57. T. E. Wiley, J. Brown, and J. Chan, “Hepatitis C infection in African Americans: its natural history and histological progression,” The American Journal of Gastroenterology, vol. 97, no. 3, pp. 700–706, 2002. View at Publisher · View at Google Scholar · View at Scopus
  58. M. Wiese, K. Grüngreiff, W. Güthoff et al., “Outcome in a hepatitis C (genotype 1b) single source outbreak in Germany—a 25-year multicenter study,” Journal of Hepatology, vol. 43, no. 4, pp. 590–598, 2005. View at Publisher · View at Google Scholar · View at Scopus
  59. P. Ferenci, S. Ferenci, C. Datz, I. Rezman, W. Oberaigner, and R. Strauss, “Morbidity and mortality in paid Austrian plasma donors infected with hepatitis C at plasma donation in the 1970s,” Journal of Hepatology, vol. 47, no. 1, pp. 31–36, 2007. View at Publisher · View at Google Scholar · View at Scopus
  60. M. S. Sulkowski, “Viral hepatitis and HIV coinfection,” Journal of Hepatology, vol. 48, no. 2, pp. 353–367, 2008. View at Publisher · View at Google Scholar · View at Scopus
  61. E. C. Seaberg, M. D. Witt, L. P. Jacobson et al., “Spontaneous clearance of the hepatitis C virus among men who have sex with men,” Clinical Infectious Diseases, vol. 61, no. 9, pp. 1381–1388, 2015. View at Google Scholar
  62. V. Soriano, A. Mocroft, J. Rockstroh et al., “Spontaneous viral clearance, viral load, and genotype distribution of hepatitis C virus (HCV) in HIV-infected patients with anti-HCV antibodies in Europe,” Journal of Infectious Diseases, vol. 198, no. 9, pp. 1337–1344, 2008. View at Publisher · View at Google Scholar · View at Scopus
  63. G. D. Kirk, S. H. Mehta, J. Astemborski et al., “HIV, age, and the severity of hepatitis C virus-related liver disease: a cohort study,” Annals of Internal Medicine, vol. 158, no. 9, pp. 658–667, 2013. View at Publisher · View at Google Scholar · View at Scopus
  64. H. K. Monga, M. C. Rodriguez-Barradas, K. Breaux et al., “Hepatitis C virus infection-related morbidity and mortality among patients with human immunodeficiency virus infection,” Clinical Infectious Diseases, vol. 33, no. 2, pp. 240–247, 2001. View at Publisher · View at Google Scholar · View at Scopus
  65. J. Berenguer, E. Rodríguez, P. Miralles et al., “Sustained virological response to interferon plus ribavirin reduces non-liver-related mortality in patients coinfected with HIV and hepatitis C virus,” Clinical Infectious Diseases, vol. 55, no. 5, pp. 728–736, 2012. View at Publisher · View at Google Scholar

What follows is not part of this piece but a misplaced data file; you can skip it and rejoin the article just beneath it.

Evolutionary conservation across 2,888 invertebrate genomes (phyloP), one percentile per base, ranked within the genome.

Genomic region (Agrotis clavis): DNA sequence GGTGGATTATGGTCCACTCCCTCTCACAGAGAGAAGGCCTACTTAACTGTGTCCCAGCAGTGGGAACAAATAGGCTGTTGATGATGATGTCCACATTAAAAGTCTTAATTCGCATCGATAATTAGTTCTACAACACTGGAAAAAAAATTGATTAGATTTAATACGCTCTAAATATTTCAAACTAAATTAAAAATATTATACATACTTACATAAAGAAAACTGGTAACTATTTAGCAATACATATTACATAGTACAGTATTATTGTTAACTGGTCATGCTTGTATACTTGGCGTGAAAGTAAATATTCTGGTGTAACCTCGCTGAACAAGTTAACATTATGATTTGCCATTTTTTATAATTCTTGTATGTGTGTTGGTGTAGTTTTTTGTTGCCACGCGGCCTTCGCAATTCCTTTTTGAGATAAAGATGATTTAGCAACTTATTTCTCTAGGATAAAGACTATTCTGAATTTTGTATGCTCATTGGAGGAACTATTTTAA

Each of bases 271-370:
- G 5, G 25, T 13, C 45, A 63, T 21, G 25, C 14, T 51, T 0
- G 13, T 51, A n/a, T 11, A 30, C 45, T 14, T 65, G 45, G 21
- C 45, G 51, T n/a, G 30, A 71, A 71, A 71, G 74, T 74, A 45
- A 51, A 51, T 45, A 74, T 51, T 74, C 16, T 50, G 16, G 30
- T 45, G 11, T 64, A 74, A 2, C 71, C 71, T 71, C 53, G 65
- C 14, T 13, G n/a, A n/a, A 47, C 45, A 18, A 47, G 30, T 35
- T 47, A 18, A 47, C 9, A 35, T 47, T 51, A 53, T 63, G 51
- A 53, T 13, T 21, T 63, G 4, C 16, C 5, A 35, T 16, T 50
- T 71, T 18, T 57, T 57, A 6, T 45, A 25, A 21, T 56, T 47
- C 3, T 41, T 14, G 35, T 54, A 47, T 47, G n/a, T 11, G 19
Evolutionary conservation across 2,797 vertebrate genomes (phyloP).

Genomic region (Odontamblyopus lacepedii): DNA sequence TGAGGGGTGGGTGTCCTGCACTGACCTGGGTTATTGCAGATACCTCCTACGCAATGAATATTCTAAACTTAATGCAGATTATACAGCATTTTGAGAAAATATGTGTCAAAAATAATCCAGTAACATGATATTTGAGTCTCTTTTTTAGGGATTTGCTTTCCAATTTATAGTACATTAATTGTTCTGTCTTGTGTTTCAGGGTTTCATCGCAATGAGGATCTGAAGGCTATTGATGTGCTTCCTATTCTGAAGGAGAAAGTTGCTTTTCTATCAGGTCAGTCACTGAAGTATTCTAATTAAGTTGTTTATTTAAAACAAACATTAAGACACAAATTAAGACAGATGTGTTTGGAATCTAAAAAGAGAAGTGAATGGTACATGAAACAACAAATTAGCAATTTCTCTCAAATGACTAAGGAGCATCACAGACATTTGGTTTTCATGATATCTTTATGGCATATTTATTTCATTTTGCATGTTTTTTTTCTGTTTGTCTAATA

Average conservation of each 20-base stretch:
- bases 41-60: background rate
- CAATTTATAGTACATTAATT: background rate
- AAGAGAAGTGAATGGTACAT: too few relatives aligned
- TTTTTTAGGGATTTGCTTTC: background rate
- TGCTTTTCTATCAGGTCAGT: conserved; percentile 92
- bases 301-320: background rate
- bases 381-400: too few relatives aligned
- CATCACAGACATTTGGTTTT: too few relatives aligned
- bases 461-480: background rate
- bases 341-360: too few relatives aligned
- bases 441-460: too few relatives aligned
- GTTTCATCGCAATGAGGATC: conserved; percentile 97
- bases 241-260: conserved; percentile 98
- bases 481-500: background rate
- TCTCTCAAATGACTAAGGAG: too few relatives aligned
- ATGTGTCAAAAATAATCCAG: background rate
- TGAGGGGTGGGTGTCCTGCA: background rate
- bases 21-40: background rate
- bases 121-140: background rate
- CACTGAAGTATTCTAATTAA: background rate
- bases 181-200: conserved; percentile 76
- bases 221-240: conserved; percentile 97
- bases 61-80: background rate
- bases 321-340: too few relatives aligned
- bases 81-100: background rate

66. M. A. Konerman, S. H. Mehta, C. G. Sutcliffe et al., “Fibrosis progression in human immunodeficiency virus/hepatitis C virus coinfected adults: prospective analysis of 435 liver biopsy pairs,” Hepatology, vol. 59, no. 3, pp. 767–775, 2014. View at Publisher · View at Google Scholar · View at Scopus
  67. Y. Benhamou, M. Bochet, V. Di Martino et al., “Liver fibrosis progression in human immunodeficiency virus and hepatitis C virus coinfected patients,” Hepatology, vol. 30, no. 4, pp. 1054–1058, 1999. View at Publisher · View at Google Scholar · View at Scopus
  68. C. Martinez-Sierra, A. Arizcorreta, F. Diaz et al., “Progression of chronic hepatitis C to liver fibrosis and cirrhosis in patients coinfected with hepatitis C virus and human immunodeficiency virus,” Clinical Infectious Diseases, vol. 36, no. 4, pp. 491–498, 2003. View at Publisher · View at Google Scholar · View at Scopus
  69. M. S. Sulkowski, S. H. Mehta, M. S. Torbenson et al., “Rapid fibrosis progression among HIV/hepatitis C virus-co-infected adults,” AIDS, vol. 21, no. 16, pp. 2209–2216, 2007. View at Publisher · View at Google Scholar · View at Scopus
  70. B. N. Limketkai, S. H. Mehta, C. G. Sutcliffe et al., “Relationship of liver disease stage and antiviral therapy with liver-related events and death in adults coinfected with HIV/HCV,” The Journal of the American Medical Association, vol. 308, no. 4, pp. 370–378, 2012. View at Publisher · View at Google Scholar · View at Scopus
  71. D. Grint, L. Peters, J. K. Rockstroh et al., “Liver-related death among HIV/hepatitis C virus-co-infected individuals: implications for the era of directly acting antivirals,” AIDS, vol. 29, no. 10, pp. 1205–1215, 2015. View at Publisher · View at Google Scholar
  72. E. Rosenthal, D. Salmon-Céron, C. Lewden et al., “Liver-related deaths in HIV-infected patients between 1995 and 2005 in the French GERMIVIC Joint Study Group Network (Mortavic 2005 Study in collaboration with the Mortalité 2005 survey, ANRS EN19),” HIV Medicine, vol. 10, no. 5, pp. 282–289, 2009. View at Publisher · View at Google Scholar
  73. N. Bräu, R. K. Fox, P. Xiao et al., “Presentation and outcome of hepatocellular carcinoma in HIV-infected patients: a U.S.-Canadian multicenter study,” Journal of Hepatology, vol. 47, no. 4, pp. 527–537, 2007. View at Publisher · View at Google Scholar · View at Scopus
  74. N. Merchante, E. Merino, J. López-Aldeguer et al., “Increasing incidence of hepatocellular carcinoma in HIV-infected patients in Spain,” Clinical Infectious Diseases, vol. 56, no. 1, pp. 143–150, 2013. View at Publisher · View at Google Scholar · View at Scopus
  75. J. C. Kwong, N. S. Crowcroft, M. A. Campitelli et al., Ontario Burden of Infectious Disease Study (ONBOIDS): An OAHPP/ICES Report, Ontario Agency for Health Protection and Promotion, Institute for Clinical Evaluative Sciences, Toronto, Canada, 2010.